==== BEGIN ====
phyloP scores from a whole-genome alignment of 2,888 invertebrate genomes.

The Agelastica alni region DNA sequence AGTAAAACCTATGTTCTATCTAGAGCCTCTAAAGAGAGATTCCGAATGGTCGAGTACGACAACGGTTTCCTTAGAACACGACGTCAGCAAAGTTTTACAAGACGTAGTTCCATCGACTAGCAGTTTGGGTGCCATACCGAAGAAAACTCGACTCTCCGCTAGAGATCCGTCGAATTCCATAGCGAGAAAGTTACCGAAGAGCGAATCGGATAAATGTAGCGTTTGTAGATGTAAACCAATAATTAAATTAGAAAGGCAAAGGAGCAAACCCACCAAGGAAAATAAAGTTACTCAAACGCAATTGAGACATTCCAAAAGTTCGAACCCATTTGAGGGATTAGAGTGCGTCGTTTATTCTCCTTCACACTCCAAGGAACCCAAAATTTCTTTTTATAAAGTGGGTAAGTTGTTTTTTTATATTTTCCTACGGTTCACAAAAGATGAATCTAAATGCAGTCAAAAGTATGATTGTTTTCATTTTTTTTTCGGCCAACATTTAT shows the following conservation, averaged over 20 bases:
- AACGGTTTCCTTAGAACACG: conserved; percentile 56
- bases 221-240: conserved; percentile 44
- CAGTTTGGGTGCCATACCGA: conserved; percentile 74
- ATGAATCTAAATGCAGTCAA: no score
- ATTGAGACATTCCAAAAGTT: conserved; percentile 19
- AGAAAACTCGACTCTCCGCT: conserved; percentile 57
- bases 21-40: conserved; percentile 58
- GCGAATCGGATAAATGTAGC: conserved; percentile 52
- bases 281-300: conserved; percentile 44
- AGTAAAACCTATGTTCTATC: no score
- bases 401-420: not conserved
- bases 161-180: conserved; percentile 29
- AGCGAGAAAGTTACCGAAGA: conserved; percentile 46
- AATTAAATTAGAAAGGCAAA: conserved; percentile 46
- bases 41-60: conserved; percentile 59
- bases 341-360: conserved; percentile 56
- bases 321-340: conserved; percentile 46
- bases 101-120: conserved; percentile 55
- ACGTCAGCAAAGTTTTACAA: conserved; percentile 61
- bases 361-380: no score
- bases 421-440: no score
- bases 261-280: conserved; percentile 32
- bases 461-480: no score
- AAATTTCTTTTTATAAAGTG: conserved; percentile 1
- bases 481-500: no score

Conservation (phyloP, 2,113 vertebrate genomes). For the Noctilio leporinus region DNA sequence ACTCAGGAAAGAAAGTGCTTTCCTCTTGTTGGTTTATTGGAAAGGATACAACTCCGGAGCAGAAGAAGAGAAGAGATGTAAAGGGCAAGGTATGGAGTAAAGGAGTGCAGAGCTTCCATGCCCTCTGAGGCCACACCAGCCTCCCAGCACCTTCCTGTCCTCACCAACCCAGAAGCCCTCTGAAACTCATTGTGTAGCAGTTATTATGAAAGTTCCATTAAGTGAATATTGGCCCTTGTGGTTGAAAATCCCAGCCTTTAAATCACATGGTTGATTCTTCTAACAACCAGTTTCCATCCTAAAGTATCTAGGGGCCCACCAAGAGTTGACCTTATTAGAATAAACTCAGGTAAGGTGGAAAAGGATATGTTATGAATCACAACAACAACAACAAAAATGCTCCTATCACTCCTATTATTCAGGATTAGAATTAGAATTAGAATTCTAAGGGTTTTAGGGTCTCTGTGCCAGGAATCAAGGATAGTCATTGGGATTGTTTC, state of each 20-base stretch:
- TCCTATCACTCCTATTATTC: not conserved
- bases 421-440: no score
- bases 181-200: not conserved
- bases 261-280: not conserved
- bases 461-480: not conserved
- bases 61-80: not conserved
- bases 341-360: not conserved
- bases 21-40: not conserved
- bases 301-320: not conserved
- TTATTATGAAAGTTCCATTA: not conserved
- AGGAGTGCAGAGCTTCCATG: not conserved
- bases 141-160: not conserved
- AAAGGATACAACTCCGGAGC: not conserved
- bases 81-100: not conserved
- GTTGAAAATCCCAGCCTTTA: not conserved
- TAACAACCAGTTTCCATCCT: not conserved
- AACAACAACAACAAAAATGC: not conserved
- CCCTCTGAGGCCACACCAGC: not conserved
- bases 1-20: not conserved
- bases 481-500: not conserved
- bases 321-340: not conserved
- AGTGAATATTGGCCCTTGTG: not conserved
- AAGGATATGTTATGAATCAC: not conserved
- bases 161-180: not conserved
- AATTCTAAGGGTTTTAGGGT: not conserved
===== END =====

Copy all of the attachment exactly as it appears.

phyloP scores from a whole-genome alignment of 2,888 invertebrate genomes.

The Agelastica alni region DNA sequence AGTAAAACCTATGTTCTATCTAGAGCCTCTAAAGAGAGATTCCGAATGGTCGAGTACGACAACGGTTTCCTTAGAACACGACGTCAGCAAAGTTTTACAAGACGTAGTTCCATCGACTAGCAGTTTGGGTGCCATACCGAAGAAAACTCGACTCTCCGCTAGAGATCCGTCGAATTCCATAGCGAGAAAGTTACCGAAGAGCGAATCGGATAAATGTAGCGTTTGTAGATGTAAACCAATAATTAAATTAGAAAGGCAAAGGAGCAAACCCACCAAGGAAAATAAAGTTACTCAAACGCAATTGAGACATTCCAAAAGTTCGAACCCATTTGAGGGATTAGAGTGCGTCGTTTATTCTCCTTCACACTCCAAGGAACCCAAAATTTCTTTTTATAAAGTGGGTAAGTTGTTTTTTTATATTTTCCTACGGTTCACAAAAGATGAATCTAAATGCAGTCAAAAGTATGATTGTTTTCATTTTTTTTTCGGCCAACATTTAT shows the following conservation, averaged over 20 bases:
- AACGGTTTCCTTAGAACACG: conserved; percentile 56
- bases 221-240: conserved; percentile 44
- CAGTTTGGGTGCCATACCGA: conserved; percentile 74
- ATGAATCTAAATGCAGTCAA: no score
- ATTGAGACATTCCAAAAGTT: conserved; percentile 19
- AGAAAACTCGACTCTCCGCT: conserved; percentile 57
- bases 21-40: conserved; percentile 58
- GCGAATCGGATAAATGTAGC: conserved; percentile 52
- bases 281-300: conserved; percentile 44
- AGTAAAACCTATGTTCTATC: no score
- bases 401-420: not conserved
- bases 161-180: conserved; percentile 29
- AGCGAGAAAGTTACCGAAGA: conserved; percentile 46
- AATTAAATTAGAAAGGCAAA: conserved; percentile 46
- bases 41-60: conserved; percentile 59
- bases 341-360: conserved; percentile 56
- bases 321-340: conserved; percentile 46
- bases 101-120: conserved; percentile 55
- ACGTCAGCAAAGTTTTACAA: conserved; percentile 61
- bases 361-380: no score
- bases 421-440: no score
- bases 261-280: conserved; percentile 32
- bases 461-480: no score
- AAATTTCTTTTTATAAAGTG: conserved; percentile 1
- bases 481-500: no score

Conservation (phyloP, 2,113 vertebrate genomes). For the Noctilio leporinus region DNA sequence ACTCAGGAAAGAAAGTGCTTTCCTCTTGTTGGTTTATTGGAAAGGATACAACTCCGGAGCAGAAGAAGAGAAGAGATGTAAAGGGCAAGGTATGGAGTAAAGGAGTGCAGAGCTTCCATGCCCTCTGAGGCCACACCAGCCTCCCAGCACCTTCCTGTCCTCACCAACCCAGAAGCCCTCTGAAACTCATTGTGTAGCAGTTATTATGAAAGTTCCATTAAGTGAATATTGGCCCTTGTGGTTGAAAATCCCAGCCTTTAAATCACATGGTTGATTCTTCTAACAACCAGTTTCCATCCTAAAGTATCTAGGGGCCCACCAAGAGTTGACCTTATTAGAATAAACTCAGGTAAGGTGGAAAAGGATATGTTATGAATCACAACAACAACAACAAAAATGCTCCTATCACTCCTATTATTCAGGATTAGAATTAGAATTAGAATTCTAAGGGTTTTAGGGTCTCTGTGCCAGGAATCAAGGATAGTCATTGGGATTGTTTC, state of each 20-base stretch:
- TCCTATCACTCCTATTATTC: not conserved
- bases 421-440: no score
- bases 181-200: not conserved
- bases 261-280: not conserved
- bases 461-480: not conserved
- bases 61-80: not conserved
- bases 341-360: not conserved
- bases 21-40: not conserved
- bases 301-320: not conserved
- TTATTATGAAAGTTCCATTA: not conserved
- AGGAGTGCAGAGCTTCCATG: not conserved
- bases 141-160: not conserved
- AAAGGATACAACTCCGGAGC: not conserved
- bases 81-100: not conserved
- GTTGAAAATCCCAGCCTTTA: not conserved
- TAACAACCAGTTTCCATCCT: not conserved
- AACAACAACAACAAAAATGC: not conserved
- CCCTCTGAGGCCACACCAGC: not conserved
- bases 1-20: not conserved
- bases 481-500: not conserved
- bases 321-340: not conserved
- AGTGAATATTGGCCCTTGTG: not conserved
- AAGGATATGTTATGAATCAC: not conserved
- bases 161-180: not conserved
- AATTCTAAGGGTTTTAGGGT: not conserved